Sue I personally have made naturopath/osteopath/chiropractor/homeopath/Accupunture/Herbalist the core of my health care regimen for the last 30 years. I have no primary care physician and have never taken any allopathic drugs nor have I ever had an MRI.

        I am convinced that proper alignment is just as important as proper PH, hydration and nutrition.

        Although I have health insurance I often have to pay for my healthcare regimen as a lot of these therapies are not recognized or reimbursed.

        It’s infuriating since my coworkers use traditional allopathic medicine and I know for a fact that they spend multiples of what I spend and all of it is reimbursed.

        I am sorry for your husband but I fear that you have made false assumptions and accusations based on a bad experience.

        Hundreds of millions of people successfully use these therapies in the world. WE deserve to have that choice.

        The AMA and the American Cancer industry have way too much power and influence and they use the power of the govt to threaten and squeeze out inexpensive natural therapies.

        I think It’s a crime that a person pronounced terminal by the Mayo clinic is often left with no choice but to go south of the border to get help and when they get well from for the exiled Max Gerson therapies for example, it is hushed up.

        I also think it’s time that we also make a push to legalize the extremely beneficial and inexpensive Ozone therapies.

        • Kate8

          Eric – It’s so nice when we can agree on something! Good post, and I wholly agree with ozone therapies. In fact, this gets such good results, without side effects, that it is targeted by gov’t.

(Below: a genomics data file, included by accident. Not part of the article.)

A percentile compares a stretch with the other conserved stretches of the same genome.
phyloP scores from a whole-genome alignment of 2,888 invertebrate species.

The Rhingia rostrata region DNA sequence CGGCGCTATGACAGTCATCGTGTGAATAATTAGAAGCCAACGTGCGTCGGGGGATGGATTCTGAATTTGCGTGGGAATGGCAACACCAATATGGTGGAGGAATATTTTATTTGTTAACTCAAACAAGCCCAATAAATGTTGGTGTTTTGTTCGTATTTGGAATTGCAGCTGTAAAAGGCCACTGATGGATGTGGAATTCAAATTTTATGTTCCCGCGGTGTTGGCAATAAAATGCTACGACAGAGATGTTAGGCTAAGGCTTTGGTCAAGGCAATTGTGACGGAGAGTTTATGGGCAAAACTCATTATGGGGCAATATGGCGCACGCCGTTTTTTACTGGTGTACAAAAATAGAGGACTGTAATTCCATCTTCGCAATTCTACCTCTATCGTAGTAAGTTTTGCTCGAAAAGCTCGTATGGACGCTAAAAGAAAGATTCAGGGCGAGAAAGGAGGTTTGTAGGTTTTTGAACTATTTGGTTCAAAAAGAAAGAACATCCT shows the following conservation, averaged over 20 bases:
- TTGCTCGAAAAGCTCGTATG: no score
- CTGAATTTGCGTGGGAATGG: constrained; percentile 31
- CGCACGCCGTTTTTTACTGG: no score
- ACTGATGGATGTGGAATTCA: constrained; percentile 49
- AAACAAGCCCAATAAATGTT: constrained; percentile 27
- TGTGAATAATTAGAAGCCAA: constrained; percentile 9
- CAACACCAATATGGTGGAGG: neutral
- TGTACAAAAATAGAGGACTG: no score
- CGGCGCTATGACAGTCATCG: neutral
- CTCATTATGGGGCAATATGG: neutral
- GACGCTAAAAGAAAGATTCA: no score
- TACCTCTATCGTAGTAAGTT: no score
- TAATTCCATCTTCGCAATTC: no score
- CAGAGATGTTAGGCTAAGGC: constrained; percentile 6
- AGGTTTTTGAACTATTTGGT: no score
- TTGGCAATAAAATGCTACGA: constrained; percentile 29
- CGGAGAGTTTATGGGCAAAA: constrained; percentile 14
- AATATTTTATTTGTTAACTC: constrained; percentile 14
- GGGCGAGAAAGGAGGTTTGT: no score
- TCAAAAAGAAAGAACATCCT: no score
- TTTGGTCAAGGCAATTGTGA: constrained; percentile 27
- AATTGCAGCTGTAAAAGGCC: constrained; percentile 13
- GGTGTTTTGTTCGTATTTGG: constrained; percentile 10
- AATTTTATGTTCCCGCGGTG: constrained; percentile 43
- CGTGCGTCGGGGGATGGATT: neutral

I have a friend who lives in AZ. He has brown recluse spiders around his house. He gets bitten, climbs into his ozone bag and the bites heal right up.

          • Dan az

            Inever heard of that before.I have a few people that I know that have been bitten and they just end up with losing the skin.I would like to here more or give me a site that I could give to the resent victim that I know.And one more thing IF obumer gets this health care crap though will this type of help cease to exist?

          • Kate8

            Dan az, As part of Codus Aliamentarius (WHO), Congress is charge with harmonizing with European law. Through this, they are working to eliminate all access to healthful foods and natural remedies. They want to remove from us anything that we use to encourage health.

            With Odumbocare, we will be restricted to Big Pharma. Alternative health will be squeezed out, if not made illegal. That is why it is imperative that we learn cutting edge ways to keep ourselves as healthy as possible, such as energetic forms of medicine that cost nothing. Otherwise, you will be at the mercy of doctors who work for the NWO.

            As for the ozone therapies, you used to be able to purchase ozone generators on line. Hopefully, you still can – I haven’t looked in awhile. My friend ran a tube from the ozone into a body bag zipped up around the neck, with a towel around the neck to block it from the face. He laid in the ozone bag for 30 to 60 minutes at a time.

            BTW, there were some clinics where this was done. I’ve been out of the loop for awhile, so you’d have to check it out.

            I know another man who recovered from leukemia this way. He was completely bedridden, and today he is back to work (this was several years ago).

            A good book is called “Flood Your Body With Oxygen” by Ed McCabe. It discusses several forms of oxygen therapies, including ozone.

          • Kate8

            Dan az –

      • TIME